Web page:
I used to be really freaked out by the whole cremation thing, but honestly, embalming is an unnatural and pretty disgusting process. The funeral industry has definitely become somewhat of a racket IMO, making you feel like you aren't doing the best for your (dead) loved one if you don't spend the most. They prey on people's pain, and that makes me really angry.

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Re: open casket.  When my dad died, we had one at a gathering the night before the funeral.  My mom wanted it, not sure why. I am not a fan. But I have to say, one of my nieces felt like that really cemented the fact that grandpa was gone. I don't remember how old she was - maybe 12? - but for her it was like "oh, ok, I get it  now, he is really dead." I mean, she understood it intellectually but it hadn't really hit her. She had felt badly that she hadn't been crying, while everyone around her was weeping copiously and in some cases, dramatically.  (Except me, and I did tell her it was OK not to cry, etc.)  Anyway, she did finally let loose some tears and then was better.  So maybe for some people it is a good thing, closure and all that.   I also remember that we all felt like he looked wrong, because he didn't have his glasses on. :-)

That said, my mom didn't want one, and I wouldn't have one.  When I have been to a "viewing" I have tried to avoid actually looking, or do it as quickly as possible if I can't avoid it.

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12 minutes ago, marbel said:

Re: open casket.  When my dad died, we had one at a gathering the night before the funeral.  My mom wanted it, not sure why. I am not a fan. But I have to say, one of my nieces felt like that really cemented the fact that grandpa was gone. I don't remember how old she was - maybe 12? - but for her it was like "oh, ok, I get it  now, he is really dead." I mean, she understood it intellectually but it hadn't really hit her. She had felt badly that she hadn't been crying, while everyone around her was weeping copiously and in some cases, dramatically.  (Except me, and I did tell her it was OK not to cry, etc.)  Anyway, she did finally let loose some tears and then was better.  So maybe for some people it is a good thing, closure and all that.   I also remember that we all felt like he looked wrong, because he didn't have his glasses on. 🙂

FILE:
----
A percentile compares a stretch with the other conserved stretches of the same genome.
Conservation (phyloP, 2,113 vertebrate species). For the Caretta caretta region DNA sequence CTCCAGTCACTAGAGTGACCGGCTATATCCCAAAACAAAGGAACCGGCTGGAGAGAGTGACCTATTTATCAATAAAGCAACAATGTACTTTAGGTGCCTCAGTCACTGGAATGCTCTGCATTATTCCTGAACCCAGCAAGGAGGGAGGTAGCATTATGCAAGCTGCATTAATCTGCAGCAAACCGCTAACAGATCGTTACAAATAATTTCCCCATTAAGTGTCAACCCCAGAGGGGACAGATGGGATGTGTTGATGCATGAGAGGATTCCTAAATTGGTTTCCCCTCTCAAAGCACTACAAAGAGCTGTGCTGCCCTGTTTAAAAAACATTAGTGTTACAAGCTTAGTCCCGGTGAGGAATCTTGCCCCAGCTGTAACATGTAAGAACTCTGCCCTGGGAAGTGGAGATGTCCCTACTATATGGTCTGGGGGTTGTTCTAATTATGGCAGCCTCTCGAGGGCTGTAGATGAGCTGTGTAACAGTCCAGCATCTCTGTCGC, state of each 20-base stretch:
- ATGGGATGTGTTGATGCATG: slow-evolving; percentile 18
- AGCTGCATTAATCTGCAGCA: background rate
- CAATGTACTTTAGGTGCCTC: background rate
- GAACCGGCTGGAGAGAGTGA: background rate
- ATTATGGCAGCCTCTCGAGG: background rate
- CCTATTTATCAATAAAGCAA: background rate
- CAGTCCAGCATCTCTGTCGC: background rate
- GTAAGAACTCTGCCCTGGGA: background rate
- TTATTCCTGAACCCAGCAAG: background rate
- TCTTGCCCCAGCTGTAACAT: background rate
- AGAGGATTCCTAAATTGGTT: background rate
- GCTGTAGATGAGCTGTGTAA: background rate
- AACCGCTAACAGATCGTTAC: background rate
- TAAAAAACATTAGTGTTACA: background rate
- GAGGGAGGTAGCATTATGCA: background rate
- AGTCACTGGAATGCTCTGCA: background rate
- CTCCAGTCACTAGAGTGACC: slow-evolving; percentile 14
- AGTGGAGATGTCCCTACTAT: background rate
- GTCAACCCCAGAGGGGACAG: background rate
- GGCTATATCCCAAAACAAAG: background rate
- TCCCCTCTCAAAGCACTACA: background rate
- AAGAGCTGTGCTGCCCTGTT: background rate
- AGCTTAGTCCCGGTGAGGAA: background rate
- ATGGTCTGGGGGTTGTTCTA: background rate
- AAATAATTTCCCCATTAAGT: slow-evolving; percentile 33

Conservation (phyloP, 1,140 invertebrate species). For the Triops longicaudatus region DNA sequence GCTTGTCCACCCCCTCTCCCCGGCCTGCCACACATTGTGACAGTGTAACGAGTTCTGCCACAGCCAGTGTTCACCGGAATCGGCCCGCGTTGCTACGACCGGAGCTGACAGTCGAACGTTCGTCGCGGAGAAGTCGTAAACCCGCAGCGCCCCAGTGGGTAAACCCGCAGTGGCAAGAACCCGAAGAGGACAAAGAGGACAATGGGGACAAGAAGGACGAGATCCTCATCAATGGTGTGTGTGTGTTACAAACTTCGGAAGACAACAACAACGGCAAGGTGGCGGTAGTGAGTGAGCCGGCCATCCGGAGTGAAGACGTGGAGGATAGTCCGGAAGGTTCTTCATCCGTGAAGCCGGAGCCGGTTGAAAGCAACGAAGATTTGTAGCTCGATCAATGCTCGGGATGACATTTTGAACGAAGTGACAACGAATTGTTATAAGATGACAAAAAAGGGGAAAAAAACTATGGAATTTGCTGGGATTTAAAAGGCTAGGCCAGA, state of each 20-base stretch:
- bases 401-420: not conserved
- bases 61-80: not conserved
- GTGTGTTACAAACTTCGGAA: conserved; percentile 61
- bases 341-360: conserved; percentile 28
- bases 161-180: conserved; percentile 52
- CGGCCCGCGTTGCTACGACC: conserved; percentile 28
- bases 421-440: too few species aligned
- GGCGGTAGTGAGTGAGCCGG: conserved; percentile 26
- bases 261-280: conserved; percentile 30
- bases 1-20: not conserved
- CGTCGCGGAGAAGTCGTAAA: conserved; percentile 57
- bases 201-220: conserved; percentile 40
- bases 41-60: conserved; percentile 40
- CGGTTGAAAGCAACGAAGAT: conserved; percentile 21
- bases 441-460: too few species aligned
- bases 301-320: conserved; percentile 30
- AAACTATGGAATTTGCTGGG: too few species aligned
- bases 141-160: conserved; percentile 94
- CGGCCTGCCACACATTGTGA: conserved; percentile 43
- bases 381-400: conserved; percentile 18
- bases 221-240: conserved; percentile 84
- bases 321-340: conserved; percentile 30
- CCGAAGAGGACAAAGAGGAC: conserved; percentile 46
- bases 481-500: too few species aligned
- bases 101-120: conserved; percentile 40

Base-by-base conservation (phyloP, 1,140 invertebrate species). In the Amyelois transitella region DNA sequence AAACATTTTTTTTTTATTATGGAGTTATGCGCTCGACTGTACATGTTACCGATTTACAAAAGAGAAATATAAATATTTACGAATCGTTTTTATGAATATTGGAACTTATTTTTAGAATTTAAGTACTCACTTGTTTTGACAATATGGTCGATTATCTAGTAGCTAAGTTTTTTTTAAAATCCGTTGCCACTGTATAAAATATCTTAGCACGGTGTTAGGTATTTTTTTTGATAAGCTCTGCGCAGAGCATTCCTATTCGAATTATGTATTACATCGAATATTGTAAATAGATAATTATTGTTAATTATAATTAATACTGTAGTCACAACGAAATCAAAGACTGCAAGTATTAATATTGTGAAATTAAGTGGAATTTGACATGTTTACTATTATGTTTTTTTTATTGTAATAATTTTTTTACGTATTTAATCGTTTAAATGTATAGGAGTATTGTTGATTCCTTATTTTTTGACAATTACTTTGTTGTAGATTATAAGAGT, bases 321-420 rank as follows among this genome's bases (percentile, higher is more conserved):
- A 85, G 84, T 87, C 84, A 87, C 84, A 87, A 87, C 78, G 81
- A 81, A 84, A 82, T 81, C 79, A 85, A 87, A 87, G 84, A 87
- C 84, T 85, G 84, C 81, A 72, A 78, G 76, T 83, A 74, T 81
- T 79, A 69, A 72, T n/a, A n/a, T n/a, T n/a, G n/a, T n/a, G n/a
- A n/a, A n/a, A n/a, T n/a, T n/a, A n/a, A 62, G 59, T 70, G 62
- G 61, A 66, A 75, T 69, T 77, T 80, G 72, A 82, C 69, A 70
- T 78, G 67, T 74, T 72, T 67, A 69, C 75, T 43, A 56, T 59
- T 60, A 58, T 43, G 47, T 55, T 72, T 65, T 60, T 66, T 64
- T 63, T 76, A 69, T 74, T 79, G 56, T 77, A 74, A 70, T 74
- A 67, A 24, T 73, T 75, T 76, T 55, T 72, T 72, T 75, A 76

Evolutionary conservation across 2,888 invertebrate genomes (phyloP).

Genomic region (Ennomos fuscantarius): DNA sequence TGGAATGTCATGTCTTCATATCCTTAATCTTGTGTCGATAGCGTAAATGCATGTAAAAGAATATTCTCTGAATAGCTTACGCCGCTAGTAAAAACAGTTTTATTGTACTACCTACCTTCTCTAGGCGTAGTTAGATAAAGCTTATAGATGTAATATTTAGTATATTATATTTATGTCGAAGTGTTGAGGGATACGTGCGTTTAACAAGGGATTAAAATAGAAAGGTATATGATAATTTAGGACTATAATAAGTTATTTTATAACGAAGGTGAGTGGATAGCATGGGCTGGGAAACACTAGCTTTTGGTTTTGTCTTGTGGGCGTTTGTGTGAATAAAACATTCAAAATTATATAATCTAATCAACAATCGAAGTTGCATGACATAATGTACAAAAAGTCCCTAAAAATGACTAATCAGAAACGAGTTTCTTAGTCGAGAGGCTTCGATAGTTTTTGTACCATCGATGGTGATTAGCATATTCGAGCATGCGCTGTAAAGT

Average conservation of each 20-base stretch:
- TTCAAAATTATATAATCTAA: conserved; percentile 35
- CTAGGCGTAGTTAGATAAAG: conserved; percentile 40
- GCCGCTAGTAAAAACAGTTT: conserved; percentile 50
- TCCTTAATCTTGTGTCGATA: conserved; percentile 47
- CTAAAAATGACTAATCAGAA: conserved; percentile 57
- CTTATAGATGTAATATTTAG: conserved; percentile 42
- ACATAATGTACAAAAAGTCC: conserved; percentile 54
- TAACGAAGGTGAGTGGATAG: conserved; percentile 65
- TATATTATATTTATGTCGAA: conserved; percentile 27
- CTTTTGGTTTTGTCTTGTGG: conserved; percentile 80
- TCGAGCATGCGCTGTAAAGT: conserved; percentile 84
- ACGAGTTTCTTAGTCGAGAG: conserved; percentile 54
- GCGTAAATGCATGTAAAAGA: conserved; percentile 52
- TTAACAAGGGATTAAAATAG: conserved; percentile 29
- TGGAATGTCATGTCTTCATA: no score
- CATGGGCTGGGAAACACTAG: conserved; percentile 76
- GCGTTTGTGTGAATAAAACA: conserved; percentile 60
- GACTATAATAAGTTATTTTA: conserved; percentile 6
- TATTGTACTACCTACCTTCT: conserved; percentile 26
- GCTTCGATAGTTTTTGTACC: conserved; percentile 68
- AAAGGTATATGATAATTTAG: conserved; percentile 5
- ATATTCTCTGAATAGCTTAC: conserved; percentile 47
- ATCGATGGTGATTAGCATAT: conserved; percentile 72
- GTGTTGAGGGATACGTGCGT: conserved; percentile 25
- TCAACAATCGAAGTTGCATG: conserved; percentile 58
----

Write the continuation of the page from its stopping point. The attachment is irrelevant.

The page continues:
That said, my mom didn't want one, and I wouldn't have one.  When I have been to a "viewing" I have tried to avoid actually looking, or do it as quickly as possible if I can't avoid it.

 

I do think for younger people/kids that it would make it more real, or at least as real as they would be able to comprehend, since I just don't think they can begin to understand that death is permanent, and that person will never be around again.

I just have to hope if that scenario arises with me, those that are younger in my immediate family (as in grandkids/great-grandkids, hopefully) would be nearby and could see me right around the time of death, so I would still be myself if that makes sense. I think that is what cemented for me how different it is to be with someone at/right after death versus seeing them in a casket.  Right after my dad passed, he was still Dad. He was warm to the touch, and looked/felt like himself, only sleeping and at peace. At the funeral home, he was cold and unreal (I mean I didn't touch him, but I do know they're cold and don't feel normal because I have siblings that will touch people in caskets and I've asked). As mentioned above, it was a little different with my mom - she definitely looked more at peace in her casket than at the time of her death due to positioning, but I still had good closure from seeing near the time of death, and would have been fine if we had left it at that.

It's weird because about 20 minutes after my dad passed away, after we had left the room to talk with his cardiologist, we went back in his room to get some things, and, even then, you could tell he was gone. His essence was just no longer there. I will forever be grateful that I was able to be with him immediately after his passing. With my mom, I was there within about 10 minutes, but she had really been gone for days before then. With my dad, he talked and visited with us up until the hour before he passed, so I think we really need that closure in a different way.

I need to stop rambling. This isn't really pertinent to the discussion, and now I'm just sitting here crying. Losing loved ones is hard. 😞

Edited by StaceyinLA

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5 hours ago, marbel said:

I also remember that we all felt like he looked wrong, because he didn't have his glasses on. :-)

You can ask that the person wear their glasses, if you want.  The funeral directors can remove them before closing the casket.  I remember feeling a little relieved when seeing my grandmother in her casket, because she looked just like herself again - glasses, make-up, hair freshly colored and curled.  Before she died, she'd been ill and in the nursing home for a long time, and when I last saw her alive she didn't have on her glasses or make-up, and her hair was white and wild.  The beautician who had previously done her hair colored and set it for her and applied make-up, bless her heart.  I don't think they would have had anyone to do it otherwise.  

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7 hours ago, Farrar said: